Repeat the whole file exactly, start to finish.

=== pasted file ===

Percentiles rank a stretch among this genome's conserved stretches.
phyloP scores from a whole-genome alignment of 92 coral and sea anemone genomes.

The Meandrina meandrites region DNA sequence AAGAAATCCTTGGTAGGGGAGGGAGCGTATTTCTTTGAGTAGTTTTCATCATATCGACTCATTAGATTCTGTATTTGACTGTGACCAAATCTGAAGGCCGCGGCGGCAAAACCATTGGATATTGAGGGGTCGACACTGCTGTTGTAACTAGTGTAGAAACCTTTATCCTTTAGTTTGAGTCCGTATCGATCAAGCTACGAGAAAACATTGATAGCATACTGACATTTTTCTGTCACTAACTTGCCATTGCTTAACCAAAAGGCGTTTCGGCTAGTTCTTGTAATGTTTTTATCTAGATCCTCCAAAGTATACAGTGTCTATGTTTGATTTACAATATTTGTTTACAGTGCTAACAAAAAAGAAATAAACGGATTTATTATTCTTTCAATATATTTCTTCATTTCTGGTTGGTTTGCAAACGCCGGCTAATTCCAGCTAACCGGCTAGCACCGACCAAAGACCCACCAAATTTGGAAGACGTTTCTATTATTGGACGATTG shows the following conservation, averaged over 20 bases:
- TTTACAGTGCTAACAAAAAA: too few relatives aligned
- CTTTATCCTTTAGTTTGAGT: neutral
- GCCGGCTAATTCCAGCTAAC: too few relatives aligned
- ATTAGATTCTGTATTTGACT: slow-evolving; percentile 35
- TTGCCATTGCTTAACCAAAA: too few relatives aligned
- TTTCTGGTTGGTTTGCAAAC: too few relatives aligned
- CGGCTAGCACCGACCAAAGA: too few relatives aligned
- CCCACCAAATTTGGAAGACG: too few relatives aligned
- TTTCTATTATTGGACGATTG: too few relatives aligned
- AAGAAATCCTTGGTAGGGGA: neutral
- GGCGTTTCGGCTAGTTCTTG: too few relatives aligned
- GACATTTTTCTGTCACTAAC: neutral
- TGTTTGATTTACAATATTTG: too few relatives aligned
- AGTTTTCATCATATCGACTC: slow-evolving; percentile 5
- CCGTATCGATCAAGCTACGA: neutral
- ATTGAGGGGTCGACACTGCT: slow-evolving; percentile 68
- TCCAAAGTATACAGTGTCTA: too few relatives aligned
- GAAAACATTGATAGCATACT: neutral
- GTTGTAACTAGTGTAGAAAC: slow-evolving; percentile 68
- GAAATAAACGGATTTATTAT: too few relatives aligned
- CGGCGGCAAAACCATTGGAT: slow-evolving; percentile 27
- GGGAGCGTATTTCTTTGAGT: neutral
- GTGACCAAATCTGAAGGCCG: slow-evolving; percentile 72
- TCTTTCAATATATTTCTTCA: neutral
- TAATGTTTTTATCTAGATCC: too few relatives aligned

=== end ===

Percentiles rank a stretch among this genome's conserved stretches.
phyloP scores from a whole-genome alignment of 92 coral and sea anemone genomes.

The Meandrina meandrites region DNA sequence AAGAAATCCTTGGTAGGGGAGGGAGCGTATTTCTTTGAGTAGTTTTCATCATATCGACTCATTAGATTCTGTATTTGACTGTGACCAAATCTGAAGGCCGCGGCGGCAAAACCATTGGATATTGAGGGGTCGACACTGCTGTTGTAACTAGTGTAGAAACCTTTATCCTTTAGTTTGAGTCCGTATCGATCAAGCTACGAGAAAACATTGATAGCATACTGACATTTTTCTGTCACTAACTTGCCATTGCTTAACCAAAAGGCGTTTCGGCTAGTTCTTGTAATGTTTTTATCTAGATCCTCCAAAGTATACAGTGTCTATGTTTGATTTACAATATTTGTTTACAGTGCTAACAAAAAAGAAATAAACGGATTTATTATTCTTTCAATATATTTCTTCATTTCTGGTTGGTTTGCAAACGCCGGCTAATTCCAGCTAACCGGCTAGCACCGACCAAAGACCCACCAAATTTGGAAGACGTTTCTATTATTGGACGATTG shows the following conservation, averaged over 20 bases:
- TTTACAGTGCTAACAAAAAA: too few relatives aligned
- CTTTATCCTTTAGTTTGAGT: neutral
- GCCGGCTAATTCCAGCTAAC: too few relatives aligned
- ATTAGATTCTGTATTTGACT: slow-evolving; percentile 35
- TTGCCATTGCTTAACCAAAA: too few relatives aligned
- TTTCTGGTTGGTTTGCAAAC: too few relatives aligned
- CGGCTAGCACCGACCAAAGA: too few relatives aligned
- CCCACCAAATTTGGAAGACG: too few relatives aligned
- TTTCTATTATTGGACGATTG: too few relatives aligned
- AAGAAATCCTTGGTAGGGGA: neutral
- GGCGTTTCGGCTAGTTCTTG: too few relatives aligned
- GACATTTTTCTGTCACTAAC: neutral
- TGTTTGATTTACAATATTTG: too few relatives aligned
- AGTTTTCATCATATCGACTC: slow-evolving; percentile 5
- CCGTATCGATCAAGCTACGA: neutral
- ATTGAGGGGTCGACACTGCT: slow-evolving; percentile 68
- TCCAAAGTATACAGTGTCTA: too few relatives aligned
- GAAAACATTGATAGCATACT: neutral
- GTTGTAACTAGTGTAGAAAC: slow-evolving; percentile 68
- GAAATAAACGGATTTATTAT: too few relatives aligned
- CGGCGGCAAAACCATTGGAT: slow-evolving; percentile 27
- GGGAGCGTATTTCTTTGAGT: neutral
- GTGACCAAATCTGAAGGCCG: slow-evolving; percentile 72
- TCTTTCAATATATTTCTTCA: neutral
- TAATGTTTTTATCTAGATCC: too few relatives aligned